As a school boy, I took the arrival of red maple flowers to mean that school wouldn't go on forever, even if there was still a ways to go.

Since red maple is among the commonest native trees in southern New England, look for them to brighten your neighborhood and even the highways for the next couple of weeks.  If the flowering of silver maples was the "trial balloon," the blooming of red maple is the true beginning for the growing season hereabouts.  Look for other trees to leaf out or bloom in an rapid crescendo of new growth.

Tuesday, March 1, 2016

Early Bloom

I was just about to talk about the long period of late winter and early spring when nothing much seems to be happening in the plant world, when I came upon a twig on the sidewalk.  Silver maple, I was pretty sure.  Positively packed with swelling buds, as usual.  And did I see flowers peeking out of a few?  Already?!  And in WINTER, for God's sake!  Last year silver maples didn't flower until the beginning of April, more than four weeks later!

Over the next day or two I paid a visit to every silver maple I knew about, and also a good many quaking aspens, which bloom at about the same time as silver maple.  Sure enough, silver maples are popping more than four weeks earlier than last year, and quaking aspens aren't far behind.  The prolonged warm weather we've had lately is probably to blame.  How?

 Silver maple (Acer saccharinum) on Moraine St almost in full bloom on 2/29.

Silver maple on Tuesday, 3/1.  The white filaments sticking out all over are stamens shedding pollen.

 Pussy willow at the high school.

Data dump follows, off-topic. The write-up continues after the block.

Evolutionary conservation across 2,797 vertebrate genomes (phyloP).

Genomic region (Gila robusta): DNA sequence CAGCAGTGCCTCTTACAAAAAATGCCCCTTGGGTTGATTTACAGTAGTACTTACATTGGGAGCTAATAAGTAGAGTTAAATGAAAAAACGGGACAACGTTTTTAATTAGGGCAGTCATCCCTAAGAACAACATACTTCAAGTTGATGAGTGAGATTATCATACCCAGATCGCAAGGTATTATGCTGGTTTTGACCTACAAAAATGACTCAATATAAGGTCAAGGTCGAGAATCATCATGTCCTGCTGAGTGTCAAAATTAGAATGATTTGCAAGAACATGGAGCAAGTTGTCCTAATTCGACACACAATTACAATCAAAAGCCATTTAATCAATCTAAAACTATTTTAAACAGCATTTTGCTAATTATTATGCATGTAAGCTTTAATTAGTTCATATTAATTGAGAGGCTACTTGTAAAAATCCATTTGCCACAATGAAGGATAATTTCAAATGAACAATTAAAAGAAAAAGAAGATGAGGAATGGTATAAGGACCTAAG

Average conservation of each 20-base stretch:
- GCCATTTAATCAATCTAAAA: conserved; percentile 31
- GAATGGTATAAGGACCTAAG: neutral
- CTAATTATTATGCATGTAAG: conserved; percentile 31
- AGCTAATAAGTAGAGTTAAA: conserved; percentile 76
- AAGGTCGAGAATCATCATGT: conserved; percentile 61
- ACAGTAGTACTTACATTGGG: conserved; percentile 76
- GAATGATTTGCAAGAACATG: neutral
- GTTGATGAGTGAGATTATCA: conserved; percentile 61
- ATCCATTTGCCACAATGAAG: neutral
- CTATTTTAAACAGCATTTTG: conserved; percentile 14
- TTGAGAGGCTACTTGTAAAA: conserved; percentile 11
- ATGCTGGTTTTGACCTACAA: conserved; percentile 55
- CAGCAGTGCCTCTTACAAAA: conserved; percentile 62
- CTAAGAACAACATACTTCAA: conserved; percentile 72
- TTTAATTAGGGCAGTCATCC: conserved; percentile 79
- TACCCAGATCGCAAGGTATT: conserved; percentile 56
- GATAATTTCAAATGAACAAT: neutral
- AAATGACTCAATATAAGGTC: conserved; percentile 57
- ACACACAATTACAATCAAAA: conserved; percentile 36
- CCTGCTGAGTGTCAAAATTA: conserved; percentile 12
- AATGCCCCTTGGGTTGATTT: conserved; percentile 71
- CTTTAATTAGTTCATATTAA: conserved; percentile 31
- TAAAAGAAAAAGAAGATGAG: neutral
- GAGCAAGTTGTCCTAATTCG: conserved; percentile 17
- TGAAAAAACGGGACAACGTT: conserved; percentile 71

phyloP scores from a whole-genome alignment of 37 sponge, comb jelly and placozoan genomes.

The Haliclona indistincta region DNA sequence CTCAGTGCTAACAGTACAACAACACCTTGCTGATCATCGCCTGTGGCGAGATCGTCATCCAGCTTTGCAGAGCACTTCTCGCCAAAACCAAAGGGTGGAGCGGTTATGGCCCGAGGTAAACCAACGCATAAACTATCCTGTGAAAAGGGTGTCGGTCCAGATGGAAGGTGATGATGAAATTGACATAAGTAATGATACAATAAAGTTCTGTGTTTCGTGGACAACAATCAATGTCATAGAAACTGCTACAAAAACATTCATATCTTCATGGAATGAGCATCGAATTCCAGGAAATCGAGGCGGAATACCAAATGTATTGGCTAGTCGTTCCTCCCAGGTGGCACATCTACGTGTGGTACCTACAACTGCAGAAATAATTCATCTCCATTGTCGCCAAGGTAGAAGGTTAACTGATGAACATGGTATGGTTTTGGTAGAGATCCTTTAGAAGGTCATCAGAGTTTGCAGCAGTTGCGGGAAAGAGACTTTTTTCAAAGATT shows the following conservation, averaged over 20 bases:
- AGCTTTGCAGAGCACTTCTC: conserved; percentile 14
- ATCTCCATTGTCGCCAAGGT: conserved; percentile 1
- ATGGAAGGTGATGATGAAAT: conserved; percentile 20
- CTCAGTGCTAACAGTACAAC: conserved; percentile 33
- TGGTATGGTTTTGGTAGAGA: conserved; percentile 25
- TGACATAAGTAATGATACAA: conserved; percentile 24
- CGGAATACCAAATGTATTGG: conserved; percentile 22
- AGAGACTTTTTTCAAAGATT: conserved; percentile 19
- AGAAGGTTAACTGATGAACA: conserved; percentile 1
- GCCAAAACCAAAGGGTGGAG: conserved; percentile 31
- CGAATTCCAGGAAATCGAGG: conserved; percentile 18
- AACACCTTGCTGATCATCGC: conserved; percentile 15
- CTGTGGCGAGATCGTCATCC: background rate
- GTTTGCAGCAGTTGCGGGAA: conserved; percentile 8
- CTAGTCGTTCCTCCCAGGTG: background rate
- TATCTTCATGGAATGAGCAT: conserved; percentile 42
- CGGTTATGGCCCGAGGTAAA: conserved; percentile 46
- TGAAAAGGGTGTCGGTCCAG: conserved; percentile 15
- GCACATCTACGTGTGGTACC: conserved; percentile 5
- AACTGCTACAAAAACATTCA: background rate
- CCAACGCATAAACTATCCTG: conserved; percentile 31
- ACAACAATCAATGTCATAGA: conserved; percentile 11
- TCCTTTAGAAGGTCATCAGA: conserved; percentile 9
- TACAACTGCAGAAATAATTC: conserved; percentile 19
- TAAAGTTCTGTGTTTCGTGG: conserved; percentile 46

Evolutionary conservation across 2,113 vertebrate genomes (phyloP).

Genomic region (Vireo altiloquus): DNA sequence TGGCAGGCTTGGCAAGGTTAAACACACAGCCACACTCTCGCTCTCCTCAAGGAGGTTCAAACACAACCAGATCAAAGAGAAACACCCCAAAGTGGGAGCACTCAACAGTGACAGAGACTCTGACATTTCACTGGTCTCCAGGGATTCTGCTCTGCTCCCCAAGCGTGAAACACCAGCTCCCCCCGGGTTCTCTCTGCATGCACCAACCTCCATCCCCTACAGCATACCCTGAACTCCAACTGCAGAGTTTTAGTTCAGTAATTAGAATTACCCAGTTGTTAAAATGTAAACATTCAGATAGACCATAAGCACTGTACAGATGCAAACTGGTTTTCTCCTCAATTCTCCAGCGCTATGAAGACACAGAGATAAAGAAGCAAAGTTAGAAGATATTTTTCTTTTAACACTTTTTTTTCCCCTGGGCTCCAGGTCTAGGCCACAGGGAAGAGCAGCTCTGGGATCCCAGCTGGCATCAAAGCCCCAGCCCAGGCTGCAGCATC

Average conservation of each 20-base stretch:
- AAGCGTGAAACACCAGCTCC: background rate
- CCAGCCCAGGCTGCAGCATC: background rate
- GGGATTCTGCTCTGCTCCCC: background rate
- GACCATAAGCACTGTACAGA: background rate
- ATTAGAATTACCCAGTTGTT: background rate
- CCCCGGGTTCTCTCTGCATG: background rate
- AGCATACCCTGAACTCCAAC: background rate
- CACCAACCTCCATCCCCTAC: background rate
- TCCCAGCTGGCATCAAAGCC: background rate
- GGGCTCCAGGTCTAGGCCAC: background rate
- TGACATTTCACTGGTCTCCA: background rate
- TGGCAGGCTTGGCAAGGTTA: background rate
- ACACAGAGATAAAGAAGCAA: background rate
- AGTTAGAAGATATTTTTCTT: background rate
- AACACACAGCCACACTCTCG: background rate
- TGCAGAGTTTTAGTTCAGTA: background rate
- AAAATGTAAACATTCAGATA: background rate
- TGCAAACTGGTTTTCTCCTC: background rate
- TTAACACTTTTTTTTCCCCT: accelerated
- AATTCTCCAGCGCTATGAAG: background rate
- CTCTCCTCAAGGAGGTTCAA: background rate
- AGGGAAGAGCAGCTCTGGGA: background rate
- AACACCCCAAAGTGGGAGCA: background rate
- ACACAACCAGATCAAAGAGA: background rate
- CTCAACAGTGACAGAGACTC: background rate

Some of the quaking aspen (Populus tremuloides) buds above look larger than their neighbors
because they are expanding to flower.  Below are unopened buds.

Quaking aspen at the top of my street is almost in full bloom on Tuesday 3/1.

Why the early blooming?

Trees go dormant in winter on a schedule fixed roughly by the length of uninterrupted darkness.  (By interrupting darkness, streetlights sometimes play havoc with tree life cycles.)  When nights become long enough in the fall, processes are set in motion that cause leaves to turn color and drop, and dormancy to begin.  But dormancy doesn't end according to night length: instead, the tree must experience a certain minimum number of hours of sufficiently cold temperatures.  Just how cold, typically a little above freezing, and for how long, depend on the tree species.  This cold requirement reduces the chance that a tree will become active and grow leaves and flowers during an early thaw, only to be killed by a later cold snap.  But once the tree has clocked the required number of cold hours, any prolonged warm spell can break dormancy and send the tree into action for the new growing season.  

This early flowering was caused mainly by a fluke of the weather.  But over the long term we should expect plants to flower and leaf out earlier in a warming world.  This has consequences that could prove disastrous.  For example, a British bird called the great tit depends on a good supply of winter moth caterpillars to feed their growing chicks.  The winter moths, in turn, eat the leaves of English oak. The birds have always laid their eggs at the right time so that caterpillars are at their peak just as the chicks are at their hungriest. However, warming climate has led to earlier growth for the oaks and caterpillars, while the birds have been left behind.  Laying their eggs too late, the birds fledge fewer and lighter young, putting stress on the great tit population.  It bodes ill that most species studied so far react differently to climate change than the species they depend on.

Food chain being stretched to the breaking point?
Great tit, English oak, and the winter moth and caterpillar. 
(All photos from Wikimedia Commons.)
Quercus robur.jpg

Operophtera brumata01.jpg